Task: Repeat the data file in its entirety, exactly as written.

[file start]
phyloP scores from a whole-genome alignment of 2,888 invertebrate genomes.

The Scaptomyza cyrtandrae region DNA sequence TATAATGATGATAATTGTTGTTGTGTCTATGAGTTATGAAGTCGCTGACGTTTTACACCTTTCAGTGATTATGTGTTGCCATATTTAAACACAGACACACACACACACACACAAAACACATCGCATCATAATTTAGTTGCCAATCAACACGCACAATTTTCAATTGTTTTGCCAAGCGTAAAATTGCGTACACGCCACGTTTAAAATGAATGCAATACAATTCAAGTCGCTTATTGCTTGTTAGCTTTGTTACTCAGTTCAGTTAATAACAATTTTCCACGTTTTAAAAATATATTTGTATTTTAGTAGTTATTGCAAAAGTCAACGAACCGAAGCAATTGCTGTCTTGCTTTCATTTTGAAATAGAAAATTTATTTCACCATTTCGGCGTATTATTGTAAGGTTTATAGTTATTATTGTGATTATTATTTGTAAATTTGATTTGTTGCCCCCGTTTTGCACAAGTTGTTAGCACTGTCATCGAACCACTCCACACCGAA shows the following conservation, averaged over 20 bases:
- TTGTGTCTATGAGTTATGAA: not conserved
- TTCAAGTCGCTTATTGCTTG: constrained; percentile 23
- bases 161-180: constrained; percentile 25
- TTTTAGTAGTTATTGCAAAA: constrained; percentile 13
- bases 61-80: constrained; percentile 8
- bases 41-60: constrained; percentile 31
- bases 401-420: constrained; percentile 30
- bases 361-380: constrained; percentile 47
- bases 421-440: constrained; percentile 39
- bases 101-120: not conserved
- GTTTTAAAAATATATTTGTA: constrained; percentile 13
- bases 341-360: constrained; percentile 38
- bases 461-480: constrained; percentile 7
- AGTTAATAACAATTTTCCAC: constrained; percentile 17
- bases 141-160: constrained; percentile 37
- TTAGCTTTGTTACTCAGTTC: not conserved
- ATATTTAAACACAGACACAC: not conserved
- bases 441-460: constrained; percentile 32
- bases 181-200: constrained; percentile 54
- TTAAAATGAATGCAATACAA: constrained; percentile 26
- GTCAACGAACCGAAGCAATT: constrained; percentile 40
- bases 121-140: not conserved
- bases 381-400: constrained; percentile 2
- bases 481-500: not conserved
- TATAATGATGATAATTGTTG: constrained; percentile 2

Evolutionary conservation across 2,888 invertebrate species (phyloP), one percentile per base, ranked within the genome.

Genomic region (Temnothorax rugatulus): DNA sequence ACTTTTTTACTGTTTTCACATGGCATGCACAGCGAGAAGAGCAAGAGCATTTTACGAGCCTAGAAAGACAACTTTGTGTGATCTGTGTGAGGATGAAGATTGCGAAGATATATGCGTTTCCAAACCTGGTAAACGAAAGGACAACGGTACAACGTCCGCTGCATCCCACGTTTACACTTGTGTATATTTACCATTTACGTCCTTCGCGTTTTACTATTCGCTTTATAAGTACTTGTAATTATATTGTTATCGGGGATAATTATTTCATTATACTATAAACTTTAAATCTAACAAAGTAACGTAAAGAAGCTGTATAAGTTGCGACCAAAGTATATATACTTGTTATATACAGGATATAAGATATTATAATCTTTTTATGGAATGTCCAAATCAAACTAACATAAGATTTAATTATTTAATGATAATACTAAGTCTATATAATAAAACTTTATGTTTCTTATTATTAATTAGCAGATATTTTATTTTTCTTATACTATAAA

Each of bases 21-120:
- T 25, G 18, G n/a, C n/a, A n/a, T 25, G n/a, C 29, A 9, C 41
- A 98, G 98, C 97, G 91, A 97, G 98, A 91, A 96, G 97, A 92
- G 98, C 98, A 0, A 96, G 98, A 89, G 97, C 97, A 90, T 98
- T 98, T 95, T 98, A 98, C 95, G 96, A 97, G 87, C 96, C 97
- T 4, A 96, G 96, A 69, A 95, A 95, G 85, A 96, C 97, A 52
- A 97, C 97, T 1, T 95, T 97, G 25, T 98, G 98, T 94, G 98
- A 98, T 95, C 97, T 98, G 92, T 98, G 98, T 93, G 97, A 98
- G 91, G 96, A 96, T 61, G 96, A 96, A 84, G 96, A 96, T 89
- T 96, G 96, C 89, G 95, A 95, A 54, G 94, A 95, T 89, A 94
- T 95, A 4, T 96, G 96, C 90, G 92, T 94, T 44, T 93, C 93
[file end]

phyloP scores from a whole-genome alignment of 2,888 invertebrate genomes.

The Scaptomyza cyrtandrae region DNA sequence TATAATGATGATAATTGTTGTTGTGTCTATGAGTTATGAAGTCGCTGACGTTTTACACCTTTCAGTGATTATGTGTTGCCATATTTAAACACAGACACACACACACACACACAAAACACATCGCATCATAATTTAGTTGCCAATCAACACGCACAATTTTCAATTGTTTTGCCAAGCGTAAAATTGCGTACACGCCACGTTTAAAATGAATGCAATACAATTCAAGTCGCTTATTGCTTGTTAGCTTTGTTACTCAGTTCAGTTAATAACAATTTTCCACGTTTTAAAAATATATTTGTATTTTAGTAGTTATTGCAAAAGTCAACGAACCGAAGCAATTGCTGTCTTGCTTTCATTTTGAAATAGAAAATTTATTTCACCATTTCGGCGTATTATTGTAAGGTTTATAGTTATTATTGTGATTATTATTTGTAAATTTGATTTGTTGCCCCCGTTTTGCACAAGTTGTTAGCACTGTCATCGAACCACTCCACACCGAA shows the following conservation, averaged over 20 bases:
- TTGTGTCTATGAGTTATGAA: not conserved
- TTCAAGTCGCTTATTGCTTG: constrained; percentile 23
- bases 161-180: constrained; percentile 25
- TTTTAGTAGTTATTGCAAAA: constrained; percentile 13
- bases 61-80: constrained; percentile 8
- bases 41-60: constrained; percentile 31
- bases 401-420: constrained; percentile 30
- bases 361-380: constrained; percentile 47
- bases 421-440: constrained; percentile 39
- bases 101-120: not conserved
- GTTTTAAAAATATATTTGTA: constrained; percentile 13
- bases 341-360: constrained; percentile 38
- bases 461-480: constrained; percentile 7
- AGTTAATAACAATTTTCCAC: constrained; percentile 17
- bases 141-160: constrained; percentile 37
- TTAGCTTTGTTACTCAGTTC: not conserved
- ATATTTAAACACAGACACAC: not conserved
- bases 441-460: constrained; percentile 32
- bases 181-200: constrained; percentile 54
- TTAAAATGAATGCAATACAA: constrained; percentile 26
- GTCAACGAACCGAAGCAATT: constrained; percentile 40
- bases 121-140: not conserved
- bases 381-400: constrained; percentile 2
- bases 481-500: not conserved
- TATAATGATGATAATTGTTG: constrained; percentile 2

Evolutionary conservation across 2,888 invertebrate species (phyloP), one percentile per base, ranked within the genome.

Genomic region (Temnothorax rugatulus): DNA sequence ACTTTTTTACTGTTTTCACATGGCATGCACAGCGAGAAGAGCAAGAGCATTTTACGAGCCTAGAAAGACAACTTTGTGTGATCTGTGTGAGGATGAAGATTGCGAAGATATATGCGTTTCCAAACCTGGTAAACGAAAGGACAACGGTACAACGTCCGCTGCATCCCACGTTTACACTTGTGTATATTTACCATTTACGTCCTTCGCGTTTTACTATTCGCTTTATAAGTACTTGTAATTATATTGTTATCGGGGATAATTATTTCATTATACTATAAACTTTAAATCTAACAAAGTAACGTAAAGAAGCTGTATAAGTTGCGACCAAAGTATATATACTTGTTATATACAGGATATAAGATATTATAATCTTTTTATGGAATGTCCAAATCAAACTAACATAAGATTTAATTATTTAATGATAATACTAAGTCTATATAATAAAACTTTATGTTTCTTATTATTAATTAGCAGATATTTTATTTTTCTTATACTATAAA

Each of bases 21-120:
- T 25, G 18, G n/a, C n/a, A n/a, T 25, G n/a, C 29, A 9, C 41
- A 98, G 98, C 97, G 91, A 97, G 98, A 91, A 96, G 97, A 92
- G 98, C 98, A 0, A 96, G 98, A 89, G 97, C 97, A 90, T 98
- T 98, T 95, T 98, A 98, C 95, G 96, A 97, G 87, C 96, C 97
- T 4, A 96, G 96, A 69, A 95, A 95, G 85, A 96, C 97, A 52
- A 97, C 97, T 1, T 95, T 97, G 25, T 98, G 98, T 94, G 98
- A 98, T 95, C 97, T 98, G 92, T 98, G 98, T 93, G 97, A 98
- G 91, G 96, A 96, T 61, G 96, A 96, A 84, G 96, A 96, T 89
- T 96, G 96, C 89, G 95, A 95, A 54, G 94, A 95, T 89, A 94
- T 95, A 4, T 96, G 96, C 90, G 92, T 94, T 44, T 93, C 93